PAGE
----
- The Task of World History
- Theories of World History since the Enlightenment
- World Environmental History
- Nomadic pastoralism
- States, State Transformation, and War
- Religions and World History
- Technology, Engineering, and Science
- Advanced Agriculture
- Trade across Eurasia to about 1750
- Biological Exchanges in World History
- Cultural Exchanges in World History
- Pre-modern Empires
- Modern Imperialism
- East Asia and Central Eurasia
- South Asia and Southeast Asia
- The Middle East in World History
- Africa in World History: The Long, Long View
- Europe and Russia in World History
- Mediterranean History
- The Americas, 1450–2000
- The Atlantic Ocean Basin
- Oceania and Australasia
- The pacific Ocean Basin to 1850
Abstract and Keywords
This article poses questions and offers reflections on the most general type of thinking entailed in the study of world history. It addresses the common and contested ways of knowing the world and its past that are shared among us. It discusses the current state of epistemology in world history by giving brief and illustrative references to the development of global epistemology. The article focuses on current issues and current debates, regardless of whether they are new debates or old debates. The ‘historical record’ consists of the currently available evidence on past events. It can expand as more evidence is added with time and as new discoveries and new methods enable the retrieval of additional information on the past. But the historical record can contract as information is lost or forgotten. Finally and most common in usage is ‘history’ as representations of the past.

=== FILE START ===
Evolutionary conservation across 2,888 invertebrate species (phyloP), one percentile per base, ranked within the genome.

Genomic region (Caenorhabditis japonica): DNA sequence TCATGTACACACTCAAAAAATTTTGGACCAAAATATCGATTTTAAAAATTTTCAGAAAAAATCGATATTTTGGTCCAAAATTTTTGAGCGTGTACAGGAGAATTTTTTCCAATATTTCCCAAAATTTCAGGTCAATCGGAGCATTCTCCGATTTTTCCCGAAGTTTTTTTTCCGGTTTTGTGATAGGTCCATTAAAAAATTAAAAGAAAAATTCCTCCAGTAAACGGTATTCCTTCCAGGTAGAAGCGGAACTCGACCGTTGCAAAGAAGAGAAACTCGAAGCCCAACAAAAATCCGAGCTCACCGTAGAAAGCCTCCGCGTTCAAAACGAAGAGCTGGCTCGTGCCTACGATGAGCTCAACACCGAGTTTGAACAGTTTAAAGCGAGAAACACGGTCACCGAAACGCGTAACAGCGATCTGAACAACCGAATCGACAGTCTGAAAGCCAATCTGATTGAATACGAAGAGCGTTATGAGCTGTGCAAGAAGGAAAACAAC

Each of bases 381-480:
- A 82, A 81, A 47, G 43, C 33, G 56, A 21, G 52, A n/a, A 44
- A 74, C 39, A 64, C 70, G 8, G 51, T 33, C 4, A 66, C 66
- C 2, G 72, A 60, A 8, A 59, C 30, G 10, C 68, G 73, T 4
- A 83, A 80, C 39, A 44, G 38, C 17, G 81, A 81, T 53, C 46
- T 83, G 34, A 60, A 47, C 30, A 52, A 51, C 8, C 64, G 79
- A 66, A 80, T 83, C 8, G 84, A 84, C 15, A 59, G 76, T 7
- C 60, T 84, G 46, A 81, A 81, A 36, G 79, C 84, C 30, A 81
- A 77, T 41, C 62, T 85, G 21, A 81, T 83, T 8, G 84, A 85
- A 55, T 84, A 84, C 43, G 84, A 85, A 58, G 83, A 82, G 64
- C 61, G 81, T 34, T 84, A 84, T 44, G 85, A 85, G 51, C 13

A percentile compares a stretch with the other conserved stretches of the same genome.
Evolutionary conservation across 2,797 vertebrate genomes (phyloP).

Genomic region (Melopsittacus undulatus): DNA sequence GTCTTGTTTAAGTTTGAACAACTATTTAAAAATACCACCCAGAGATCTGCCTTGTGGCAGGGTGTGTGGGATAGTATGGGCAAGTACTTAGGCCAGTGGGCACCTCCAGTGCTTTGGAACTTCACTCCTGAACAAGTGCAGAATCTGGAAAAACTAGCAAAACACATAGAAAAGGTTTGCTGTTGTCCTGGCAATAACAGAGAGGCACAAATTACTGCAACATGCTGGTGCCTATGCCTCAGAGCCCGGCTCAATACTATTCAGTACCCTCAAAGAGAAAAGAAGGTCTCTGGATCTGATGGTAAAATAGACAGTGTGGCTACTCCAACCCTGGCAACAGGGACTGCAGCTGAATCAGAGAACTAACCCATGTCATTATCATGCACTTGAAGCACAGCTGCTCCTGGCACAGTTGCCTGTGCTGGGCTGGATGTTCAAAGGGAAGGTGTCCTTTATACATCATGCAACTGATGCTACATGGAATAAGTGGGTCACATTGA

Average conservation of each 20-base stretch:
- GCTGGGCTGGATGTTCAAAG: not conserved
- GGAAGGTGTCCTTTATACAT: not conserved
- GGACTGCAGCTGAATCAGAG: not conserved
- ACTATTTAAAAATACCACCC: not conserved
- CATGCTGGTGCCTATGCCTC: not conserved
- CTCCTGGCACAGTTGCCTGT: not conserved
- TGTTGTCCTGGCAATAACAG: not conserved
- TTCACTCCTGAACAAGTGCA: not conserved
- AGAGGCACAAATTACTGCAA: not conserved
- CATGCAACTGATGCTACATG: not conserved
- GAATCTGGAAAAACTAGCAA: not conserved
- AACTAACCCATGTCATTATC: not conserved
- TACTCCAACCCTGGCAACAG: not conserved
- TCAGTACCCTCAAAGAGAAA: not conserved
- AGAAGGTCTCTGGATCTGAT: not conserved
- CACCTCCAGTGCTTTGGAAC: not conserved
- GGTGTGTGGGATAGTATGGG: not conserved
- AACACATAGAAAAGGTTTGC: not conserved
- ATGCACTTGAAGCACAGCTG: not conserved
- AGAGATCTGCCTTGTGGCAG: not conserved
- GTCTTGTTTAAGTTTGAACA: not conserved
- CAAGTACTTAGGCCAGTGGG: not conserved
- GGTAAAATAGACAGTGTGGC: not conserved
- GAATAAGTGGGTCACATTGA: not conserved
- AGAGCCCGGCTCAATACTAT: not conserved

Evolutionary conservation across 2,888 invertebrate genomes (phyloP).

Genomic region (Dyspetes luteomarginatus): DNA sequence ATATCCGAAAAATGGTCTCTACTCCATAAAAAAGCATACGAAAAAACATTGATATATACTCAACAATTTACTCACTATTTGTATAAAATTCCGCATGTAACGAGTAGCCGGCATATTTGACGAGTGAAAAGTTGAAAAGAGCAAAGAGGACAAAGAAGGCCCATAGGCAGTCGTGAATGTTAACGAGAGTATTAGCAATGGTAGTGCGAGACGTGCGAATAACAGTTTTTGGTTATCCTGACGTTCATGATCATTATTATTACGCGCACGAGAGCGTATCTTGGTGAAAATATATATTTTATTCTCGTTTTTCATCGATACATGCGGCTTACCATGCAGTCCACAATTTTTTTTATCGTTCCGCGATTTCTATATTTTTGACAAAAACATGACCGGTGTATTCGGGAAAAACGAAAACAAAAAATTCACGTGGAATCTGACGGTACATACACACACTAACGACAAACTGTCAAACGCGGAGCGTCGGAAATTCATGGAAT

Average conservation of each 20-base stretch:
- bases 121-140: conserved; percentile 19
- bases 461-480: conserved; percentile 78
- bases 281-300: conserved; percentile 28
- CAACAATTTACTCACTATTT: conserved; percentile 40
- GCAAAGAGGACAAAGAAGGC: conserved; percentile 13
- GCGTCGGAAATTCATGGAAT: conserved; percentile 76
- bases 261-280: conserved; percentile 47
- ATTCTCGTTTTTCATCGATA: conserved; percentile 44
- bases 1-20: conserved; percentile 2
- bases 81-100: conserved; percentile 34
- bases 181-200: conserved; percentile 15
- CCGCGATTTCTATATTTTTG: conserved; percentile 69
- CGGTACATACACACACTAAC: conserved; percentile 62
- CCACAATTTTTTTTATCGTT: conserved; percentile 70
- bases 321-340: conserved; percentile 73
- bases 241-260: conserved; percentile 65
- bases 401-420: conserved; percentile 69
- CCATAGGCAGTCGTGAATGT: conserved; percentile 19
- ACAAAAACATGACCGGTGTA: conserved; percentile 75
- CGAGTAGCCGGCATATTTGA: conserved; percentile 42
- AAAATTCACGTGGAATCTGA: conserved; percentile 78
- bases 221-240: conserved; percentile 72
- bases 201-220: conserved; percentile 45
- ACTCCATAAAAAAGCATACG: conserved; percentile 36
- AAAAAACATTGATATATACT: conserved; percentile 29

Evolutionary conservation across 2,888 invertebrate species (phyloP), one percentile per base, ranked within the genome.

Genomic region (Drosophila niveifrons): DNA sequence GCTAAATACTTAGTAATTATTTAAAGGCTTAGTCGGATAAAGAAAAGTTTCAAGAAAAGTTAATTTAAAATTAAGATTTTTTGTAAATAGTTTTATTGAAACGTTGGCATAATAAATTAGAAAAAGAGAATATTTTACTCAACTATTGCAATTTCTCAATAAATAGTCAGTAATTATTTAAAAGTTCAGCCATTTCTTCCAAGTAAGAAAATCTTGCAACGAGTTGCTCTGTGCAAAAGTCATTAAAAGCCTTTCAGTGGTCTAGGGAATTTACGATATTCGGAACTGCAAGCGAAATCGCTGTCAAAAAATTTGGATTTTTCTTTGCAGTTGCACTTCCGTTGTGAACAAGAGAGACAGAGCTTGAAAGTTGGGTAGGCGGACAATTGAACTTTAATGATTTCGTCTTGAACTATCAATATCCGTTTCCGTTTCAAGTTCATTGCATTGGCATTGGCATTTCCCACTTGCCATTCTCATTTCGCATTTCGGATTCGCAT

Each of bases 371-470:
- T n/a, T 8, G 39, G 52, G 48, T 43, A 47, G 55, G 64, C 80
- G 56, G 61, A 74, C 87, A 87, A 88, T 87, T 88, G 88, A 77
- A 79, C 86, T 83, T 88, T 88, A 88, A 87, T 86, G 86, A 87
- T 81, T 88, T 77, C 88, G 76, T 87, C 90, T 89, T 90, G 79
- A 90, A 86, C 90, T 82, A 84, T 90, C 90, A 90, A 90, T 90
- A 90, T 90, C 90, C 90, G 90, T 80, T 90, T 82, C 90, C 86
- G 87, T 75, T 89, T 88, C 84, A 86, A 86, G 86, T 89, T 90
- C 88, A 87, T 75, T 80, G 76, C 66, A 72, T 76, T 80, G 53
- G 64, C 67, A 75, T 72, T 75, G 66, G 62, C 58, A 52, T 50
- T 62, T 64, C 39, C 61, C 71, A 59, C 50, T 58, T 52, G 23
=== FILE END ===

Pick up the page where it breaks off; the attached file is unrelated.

Patrick Manning is Andrew W. Mellon Professor of World History at the University of Pittsburgh.
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